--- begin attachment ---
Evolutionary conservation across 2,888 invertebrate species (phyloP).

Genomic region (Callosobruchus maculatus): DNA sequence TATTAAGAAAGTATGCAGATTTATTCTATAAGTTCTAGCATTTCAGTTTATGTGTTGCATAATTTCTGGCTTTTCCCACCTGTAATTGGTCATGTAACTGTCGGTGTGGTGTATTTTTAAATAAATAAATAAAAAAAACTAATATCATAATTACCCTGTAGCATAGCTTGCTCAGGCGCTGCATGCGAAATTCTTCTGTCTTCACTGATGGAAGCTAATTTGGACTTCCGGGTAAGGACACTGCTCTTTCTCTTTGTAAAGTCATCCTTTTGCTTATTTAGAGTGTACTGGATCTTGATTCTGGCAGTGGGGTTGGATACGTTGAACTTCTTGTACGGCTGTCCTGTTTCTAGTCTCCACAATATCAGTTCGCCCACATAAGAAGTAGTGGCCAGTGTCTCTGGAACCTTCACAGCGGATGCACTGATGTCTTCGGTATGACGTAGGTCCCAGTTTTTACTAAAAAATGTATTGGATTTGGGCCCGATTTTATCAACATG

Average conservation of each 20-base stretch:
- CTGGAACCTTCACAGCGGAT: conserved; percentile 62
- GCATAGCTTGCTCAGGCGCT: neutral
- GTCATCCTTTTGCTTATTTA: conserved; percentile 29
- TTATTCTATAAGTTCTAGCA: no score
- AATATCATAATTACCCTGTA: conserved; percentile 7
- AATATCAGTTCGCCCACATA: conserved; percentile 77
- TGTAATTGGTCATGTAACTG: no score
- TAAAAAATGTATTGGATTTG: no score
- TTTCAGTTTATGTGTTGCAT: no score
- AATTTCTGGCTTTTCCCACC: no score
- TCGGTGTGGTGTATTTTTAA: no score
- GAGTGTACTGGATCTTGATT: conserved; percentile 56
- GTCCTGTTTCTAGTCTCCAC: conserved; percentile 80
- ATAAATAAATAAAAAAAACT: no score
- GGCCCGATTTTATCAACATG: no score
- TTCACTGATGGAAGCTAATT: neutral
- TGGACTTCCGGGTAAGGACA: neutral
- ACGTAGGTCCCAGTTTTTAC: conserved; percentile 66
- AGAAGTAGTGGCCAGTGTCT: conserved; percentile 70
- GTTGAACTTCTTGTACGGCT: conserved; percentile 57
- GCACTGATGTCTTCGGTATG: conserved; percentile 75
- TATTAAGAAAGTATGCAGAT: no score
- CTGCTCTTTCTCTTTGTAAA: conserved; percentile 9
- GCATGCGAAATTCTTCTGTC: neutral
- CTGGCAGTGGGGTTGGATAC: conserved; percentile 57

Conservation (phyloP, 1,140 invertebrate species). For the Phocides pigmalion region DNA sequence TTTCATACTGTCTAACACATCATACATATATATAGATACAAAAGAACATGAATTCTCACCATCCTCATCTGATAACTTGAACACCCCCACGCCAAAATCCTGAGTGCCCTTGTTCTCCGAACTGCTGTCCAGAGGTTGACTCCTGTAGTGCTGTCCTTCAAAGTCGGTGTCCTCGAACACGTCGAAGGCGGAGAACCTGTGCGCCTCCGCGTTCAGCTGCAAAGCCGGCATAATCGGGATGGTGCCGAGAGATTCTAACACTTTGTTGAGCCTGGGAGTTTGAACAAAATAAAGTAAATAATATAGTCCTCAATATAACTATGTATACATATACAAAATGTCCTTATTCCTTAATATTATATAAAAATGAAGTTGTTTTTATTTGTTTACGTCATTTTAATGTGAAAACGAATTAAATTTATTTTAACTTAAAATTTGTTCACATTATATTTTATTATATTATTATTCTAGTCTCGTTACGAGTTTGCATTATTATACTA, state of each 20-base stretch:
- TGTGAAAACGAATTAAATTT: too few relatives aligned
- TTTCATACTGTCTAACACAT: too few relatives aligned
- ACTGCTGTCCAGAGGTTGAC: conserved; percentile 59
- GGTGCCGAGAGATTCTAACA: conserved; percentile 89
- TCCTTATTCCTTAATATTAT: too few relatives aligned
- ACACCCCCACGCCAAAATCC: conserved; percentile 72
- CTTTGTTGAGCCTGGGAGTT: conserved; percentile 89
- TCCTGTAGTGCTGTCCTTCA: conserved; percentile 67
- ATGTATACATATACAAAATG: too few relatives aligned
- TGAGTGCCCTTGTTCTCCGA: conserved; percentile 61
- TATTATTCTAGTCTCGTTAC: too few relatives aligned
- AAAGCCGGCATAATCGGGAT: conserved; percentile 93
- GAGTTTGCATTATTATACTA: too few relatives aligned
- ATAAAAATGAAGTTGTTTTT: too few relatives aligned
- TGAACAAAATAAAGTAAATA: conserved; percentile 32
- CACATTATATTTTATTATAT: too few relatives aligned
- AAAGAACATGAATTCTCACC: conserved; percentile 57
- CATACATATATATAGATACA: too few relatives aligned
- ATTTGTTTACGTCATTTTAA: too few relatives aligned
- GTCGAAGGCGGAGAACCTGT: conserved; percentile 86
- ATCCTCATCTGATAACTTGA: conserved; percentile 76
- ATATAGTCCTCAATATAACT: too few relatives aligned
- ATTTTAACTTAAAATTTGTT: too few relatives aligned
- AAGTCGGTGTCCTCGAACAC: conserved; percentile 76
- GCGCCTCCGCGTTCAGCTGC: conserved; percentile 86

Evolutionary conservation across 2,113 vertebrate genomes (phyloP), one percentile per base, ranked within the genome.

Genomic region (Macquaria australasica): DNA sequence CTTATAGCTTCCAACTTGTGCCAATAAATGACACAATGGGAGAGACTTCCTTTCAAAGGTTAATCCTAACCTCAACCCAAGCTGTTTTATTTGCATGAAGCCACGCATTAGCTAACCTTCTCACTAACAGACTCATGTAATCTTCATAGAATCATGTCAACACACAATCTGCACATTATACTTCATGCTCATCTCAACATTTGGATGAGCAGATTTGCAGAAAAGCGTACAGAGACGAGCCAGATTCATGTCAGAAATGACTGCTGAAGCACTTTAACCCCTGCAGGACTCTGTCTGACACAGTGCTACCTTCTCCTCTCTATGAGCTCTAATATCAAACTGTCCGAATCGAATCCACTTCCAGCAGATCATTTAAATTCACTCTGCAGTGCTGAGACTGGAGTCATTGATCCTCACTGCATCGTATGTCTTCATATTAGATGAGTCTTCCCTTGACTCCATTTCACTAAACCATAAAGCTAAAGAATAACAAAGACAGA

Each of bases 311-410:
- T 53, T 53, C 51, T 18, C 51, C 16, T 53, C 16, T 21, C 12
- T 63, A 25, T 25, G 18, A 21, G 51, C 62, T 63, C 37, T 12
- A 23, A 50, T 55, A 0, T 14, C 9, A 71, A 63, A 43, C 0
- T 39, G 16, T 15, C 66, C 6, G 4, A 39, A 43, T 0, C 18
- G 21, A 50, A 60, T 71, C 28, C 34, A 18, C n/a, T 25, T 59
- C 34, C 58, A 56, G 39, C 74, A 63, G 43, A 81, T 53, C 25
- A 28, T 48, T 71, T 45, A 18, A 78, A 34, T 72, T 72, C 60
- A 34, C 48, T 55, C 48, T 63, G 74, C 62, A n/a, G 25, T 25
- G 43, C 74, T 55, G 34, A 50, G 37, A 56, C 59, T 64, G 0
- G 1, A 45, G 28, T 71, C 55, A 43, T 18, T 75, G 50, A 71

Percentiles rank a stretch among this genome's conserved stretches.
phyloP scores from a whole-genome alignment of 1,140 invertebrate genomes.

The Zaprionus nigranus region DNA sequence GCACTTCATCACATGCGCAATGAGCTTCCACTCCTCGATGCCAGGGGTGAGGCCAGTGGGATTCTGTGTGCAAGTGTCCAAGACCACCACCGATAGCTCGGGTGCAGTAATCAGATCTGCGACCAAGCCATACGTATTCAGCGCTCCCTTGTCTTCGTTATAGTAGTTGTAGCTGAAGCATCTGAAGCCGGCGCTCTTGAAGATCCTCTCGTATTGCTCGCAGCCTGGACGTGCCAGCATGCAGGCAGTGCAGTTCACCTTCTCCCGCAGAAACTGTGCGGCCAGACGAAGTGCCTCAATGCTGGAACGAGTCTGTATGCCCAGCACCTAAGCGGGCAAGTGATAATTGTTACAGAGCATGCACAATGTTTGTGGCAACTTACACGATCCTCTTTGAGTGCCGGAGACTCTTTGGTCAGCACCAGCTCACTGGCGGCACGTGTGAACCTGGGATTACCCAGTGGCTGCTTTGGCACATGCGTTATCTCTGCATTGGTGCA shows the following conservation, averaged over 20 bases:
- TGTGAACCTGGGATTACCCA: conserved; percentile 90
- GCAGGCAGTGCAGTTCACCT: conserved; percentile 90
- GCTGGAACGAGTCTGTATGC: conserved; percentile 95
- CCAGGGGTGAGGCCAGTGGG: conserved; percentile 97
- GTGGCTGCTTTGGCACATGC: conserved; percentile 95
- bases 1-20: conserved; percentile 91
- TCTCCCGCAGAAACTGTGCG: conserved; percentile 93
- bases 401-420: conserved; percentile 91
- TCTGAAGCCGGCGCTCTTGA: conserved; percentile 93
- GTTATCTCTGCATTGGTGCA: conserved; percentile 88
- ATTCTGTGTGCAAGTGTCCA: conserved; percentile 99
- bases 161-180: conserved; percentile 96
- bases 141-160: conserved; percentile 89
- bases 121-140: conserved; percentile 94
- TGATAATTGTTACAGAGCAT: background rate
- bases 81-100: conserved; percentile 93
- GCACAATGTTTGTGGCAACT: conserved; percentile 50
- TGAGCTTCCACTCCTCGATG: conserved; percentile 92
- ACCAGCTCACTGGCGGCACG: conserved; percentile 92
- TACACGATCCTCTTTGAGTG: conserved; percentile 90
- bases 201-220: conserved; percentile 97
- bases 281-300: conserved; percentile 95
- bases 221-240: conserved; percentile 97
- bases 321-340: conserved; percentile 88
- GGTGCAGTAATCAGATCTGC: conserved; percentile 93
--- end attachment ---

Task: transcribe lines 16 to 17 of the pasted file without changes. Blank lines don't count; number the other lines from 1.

- GTCCTGTTTCTAGTCTCCAC: conserved; percentile 80
- ATAAATAAATAAAAAAAACT: no score